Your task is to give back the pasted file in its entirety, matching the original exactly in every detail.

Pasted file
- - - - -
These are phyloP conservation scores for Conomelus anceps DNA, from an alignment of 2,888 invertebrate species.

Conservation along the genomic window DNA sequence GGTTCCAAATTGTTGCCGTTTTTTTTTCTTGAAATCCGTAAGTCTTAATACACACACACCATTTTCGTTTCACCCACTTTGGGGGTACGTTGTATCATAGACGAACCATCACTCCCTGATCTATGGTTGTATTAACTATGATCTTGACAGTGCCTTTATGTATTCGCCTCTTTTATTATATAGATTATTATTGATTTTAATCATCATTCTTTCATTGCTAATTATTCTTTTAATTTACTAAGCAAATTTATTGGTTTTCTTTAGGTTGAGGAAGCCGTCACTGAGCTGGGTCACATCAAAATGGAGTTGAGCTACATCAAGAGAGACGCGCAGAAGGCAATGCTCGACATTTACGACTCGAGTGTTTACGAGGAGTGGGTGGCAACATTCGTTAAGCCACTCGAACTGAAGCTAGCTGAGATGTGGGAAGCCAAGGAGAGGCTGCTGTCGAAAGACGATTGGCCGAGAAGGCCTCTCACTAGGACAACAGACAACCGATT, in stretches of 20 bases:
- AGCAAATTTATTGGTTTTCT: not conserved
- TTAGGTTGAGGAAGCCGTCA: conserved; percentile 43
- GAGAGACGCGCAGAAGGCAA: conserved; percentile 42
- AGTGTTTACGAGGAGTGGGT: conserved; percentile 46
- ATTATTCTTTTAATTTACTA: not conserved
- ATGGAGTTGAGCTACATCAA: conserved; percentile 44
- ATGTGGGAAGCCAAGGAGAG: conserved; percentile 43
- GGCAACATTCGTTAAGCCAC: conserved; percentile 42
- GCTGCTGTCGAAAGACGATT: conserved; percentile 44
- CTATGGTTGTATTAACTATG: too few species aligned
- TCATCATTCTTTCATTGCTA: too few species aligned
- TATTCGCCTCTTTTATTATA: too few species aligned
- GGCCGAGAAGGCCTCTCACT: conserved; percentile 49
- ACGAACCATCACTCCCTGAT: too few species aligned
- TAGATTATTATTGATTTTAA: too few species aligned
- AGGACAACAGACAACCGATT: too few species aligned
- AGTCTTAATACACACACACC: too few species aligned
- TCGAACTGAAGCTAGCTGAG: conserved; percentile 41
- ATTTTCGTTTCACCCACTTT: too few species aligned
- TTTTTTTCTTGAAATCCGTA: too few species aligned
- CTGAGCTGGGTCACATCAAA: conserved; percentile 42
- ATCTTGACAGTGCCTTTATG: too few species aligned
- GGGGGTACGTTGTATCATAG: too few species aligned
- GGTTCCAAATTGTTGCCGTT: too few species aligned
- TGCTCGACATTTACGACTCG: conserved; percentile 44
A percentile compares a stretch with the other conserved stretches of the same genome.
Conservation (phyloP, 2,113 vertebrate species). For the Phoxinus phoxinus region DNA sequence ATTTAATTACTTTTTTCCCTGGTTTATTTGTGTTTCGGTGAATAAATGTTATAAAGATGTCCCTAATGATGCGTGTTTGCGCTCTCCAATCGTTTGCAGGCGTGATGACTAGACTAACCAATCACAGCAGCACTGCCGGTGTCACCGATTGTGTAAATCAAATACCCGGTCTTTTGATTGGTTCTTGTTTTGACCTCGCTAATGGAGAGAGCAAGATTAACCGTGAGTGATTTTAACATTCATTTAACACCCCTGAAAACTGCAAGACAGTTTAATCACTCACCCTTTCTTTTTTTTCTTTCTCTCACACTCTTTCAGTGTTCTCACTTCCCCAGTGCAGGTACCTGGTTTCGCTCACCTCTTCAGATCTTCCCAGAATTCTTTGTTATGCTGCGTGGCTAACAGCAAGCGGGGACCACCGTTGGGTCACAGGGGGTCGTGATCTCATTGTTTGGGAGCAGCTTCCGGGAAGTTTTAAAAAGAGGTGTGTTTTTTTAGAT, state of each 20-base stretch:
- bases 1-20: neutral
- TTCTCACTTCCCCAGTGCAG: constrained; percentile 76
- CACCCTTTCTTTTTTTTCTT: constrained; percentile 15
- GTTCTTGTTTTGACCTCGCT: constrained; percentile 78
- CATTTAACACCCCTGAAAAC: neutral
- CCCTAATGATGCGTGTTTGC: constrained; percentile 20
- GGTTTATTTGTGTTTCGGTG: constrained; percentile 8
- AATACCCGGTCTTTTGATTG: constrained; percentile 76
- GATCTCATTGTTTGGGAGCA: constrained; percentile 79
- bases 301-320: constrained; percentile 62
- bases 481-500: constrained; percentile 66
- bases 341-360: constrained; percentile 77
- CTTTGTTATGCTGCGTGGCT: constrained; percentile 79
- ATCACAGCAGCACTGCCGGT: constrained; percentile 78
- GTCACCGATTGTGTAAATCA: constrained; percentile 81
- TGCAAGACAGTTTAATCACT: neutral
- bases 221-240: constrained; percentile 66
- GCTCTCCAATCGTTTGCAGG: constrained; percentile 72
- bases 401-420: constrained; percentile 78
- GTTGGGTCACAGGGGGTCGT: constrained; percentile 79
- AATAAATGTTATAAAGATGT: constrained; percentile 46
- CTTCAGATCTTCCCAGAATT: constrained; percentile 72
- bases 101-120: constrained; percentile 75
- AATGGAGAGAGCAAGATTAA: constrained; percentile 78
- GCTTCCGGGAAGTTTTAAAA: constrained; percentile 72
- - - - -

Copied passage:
These are phyloP conservation scores for Conomelus anceps DNA, from an alignment of 2,888 invertebrate species.

Conservation along the genomic window DNA sequence GGTTCCAAATTGTTGCCGTTTTTTTTTCTTGAAATCCGTAAGTCTTAATACACACACACCATTTTCGTTTCACCCACTTTGGGGGTACGTTGTATCATAGACGAACCATCACTCCCTGATCTATGGTTGTATTAACTATGATCTTGACAGTGCCTTTATGTATTCGCCTCTTTTATTATATAGATTATTATTGATTTTAATCATCATTCTTTCATTGCTAATTATTCTTTTAATTTACTAAGCAAATTTATTGGTTTTCTTTAGGTTGAGGAAGCCGTCACTGAGCTGGGTCACATCAAAATGGAGTTGAGCTACATCAAGAGAGACGCGCAGAAGGCAATGCTCGACATTTACGACTCGAGTGTTTACGAGGAGTGGGTGGCAACATTCGTTAAGCCACTCGAACTGAAGCTAGCTGAGATGTGGGAAGCCAAGGAGAGGCTGCTGTCGAAAGACGATTGGCCGAGAAGGCCTCTCACTAGGACAACAGACAACCGATT, in stretches of 20 bases:
- AGCAAATTTATTGGTTTTCT: not conserved
- TTAGGTTGAGGAAGCCGTCA: conserved; percentile 43
- GAGAGACGCGCAGAAGGCAA: conserved; percentile 42
- AGTGTTTACGAGGAGTGGGT: conserved; percentile 46
- ATTATTCTTTTAATTTACTA: not conserved
- ATGGAGTTGAGCTACATCAA: conserved; percentile 44
- ATGTGGGAAGCCAAGGAGAG: conserved; percentile 43
- GGCAACATTCGTTAAGCCAC: conserved; percentile 42
- GCTGCTGTCGAAAGACGATT: conserved; percentile 44
- CTATGGTTGTATTAACTATG: too few species aligned
- TCATCATTCTTTCATTGCTA: too few species aligned
- TATTCGCCTCTTTTATTATA: too few species aligned
- GGCCGAGAAGGCCTCTCACT: conserved; percentile 49
- ACGAACCATCACTCCCTGAT: too few species aligned
- TAGATTATTATTGATTTTAA: too few species aligned
- AGGACAACAGACAACCGATT: too few species aligned
- AGTCTTAATACACACACACC: too few species aligned
- TCGAACTGAAGCTAGCTGAG: conserved; percentile 41
- ATTTTCGTTTCACCCACTTT: too few species aligned
- TTTTTTTCTTGAAATCCGTA: too few species aligned
- CTGAGCTGGGTCACATCAAA: conserved; percentile 42
- ATCTTGACAGTGCCTTTATG: too few species aligned
- GGGGGTACGTTGTATCATAG: too few species aligned
- GGTTCCAAATTGTTGCCGTT: too few species aligned
- TGCTCGACATTTACGACTCG: conserved; percentile 44
A percentile compares a stretch with the other conserved stretches of the same genome.
Conservation (phyloP, 2,113 vertebrate species). For the Phoxinus phoxinus region DNA sequence ATTTAATTACTTTTTTCCCTGGTTTATTTGTGTTTCGGTGAATAAATGTTATAAAGATGTCCCTAATGATGCGTGTTTGCGCTCTCCAATCGTTTGCAGGCGTGATGACTAGACTAACCAATCACAGCAGCACTGCCGGTGTCACCGATTGTGTAAATCAAATACCCGGTCTTTTGATTGGTTCTTGTTTTGACCTCGCTAATGGAGAGAGCAAGATTAACCGTGAGTGATTTTAACATTCATTTAACACCCCTGAAAACTGCAAGACAGTTTAATCACTCACCCTTTCTTTTTTTTCTTTCTCTCACACTCTTTCAGTGTTCTCACTTCCCCAGTGCAGGTACCTGGTTTCGCTCACCTCTTCAGATCTTCCCAGAATTCTTTGTTATGCTGCGTGGCTAACAGCAAGCGGGGACCACCGTTGGGTCACAGGGGGTCGTGATCTCATTGTTTGGGAGCAGCTTCCGGGAAGTTTTAAAAAGAGGTGTGTTTTTTTAGAT, state of each 20-base stretch:
- bases 1-20: neutral
- TTCTCACTTCCCCAGTGCAG: constrained; percentile 76
- CACCCTTTCTTTTTTTTCTT: constrained; percentile 15
- GTTCTTGTTTTGACCTCGCT: constrained; percentile 78
- CATTTAACACCCCTGAAAAC: neutral
- CCCTAATGATGCGTGTTTGC: constrained; percentile 20
- GGTTTATTTGTGTTTCGGTG: constrained; percentile 8
- AATACCCGGTCTTTTGATTG: constrained; percentile 76
- GATCTCATTGTTTGGGAGCA: constrained; percentile 79
- bases 301-320: constrained; percentile 62
- bases 481-500: constrained; percentile 66
- bases 341-360: constrained; percentile 77
- CTTTGTTATGCTGCGTGGCT: constrained; percentile 79
- ATCACAGCAGCACTGCCGGT: constrained; percentile 78
- GTCACCGATTGTGTAAATCA: constrained; percentile 81
- TGCAAGACAGTTTAATCACT: neutral
- bases 221-240: constrained; percentile 66
- GCTCTCCAATCGTTTGCAGG: constrained; percentile 72
- bases 401-420: constrained; percentile 78
- GTTGGGTCACAGGGGGTCGT: constrained; percentile 79
- AATAAATGTTATAAAGATGT: constrained; percentile 46
- CTTCAGATCTTCCCAGAATT: constrained; percentile 72
- bases 101-120: constrained; percentile 75
- AATGGAGAGAGCAAGATTAA: constrained; percentile 78
- GCTTCCGGGAAGTTTTAAAA: constrained; percentile 72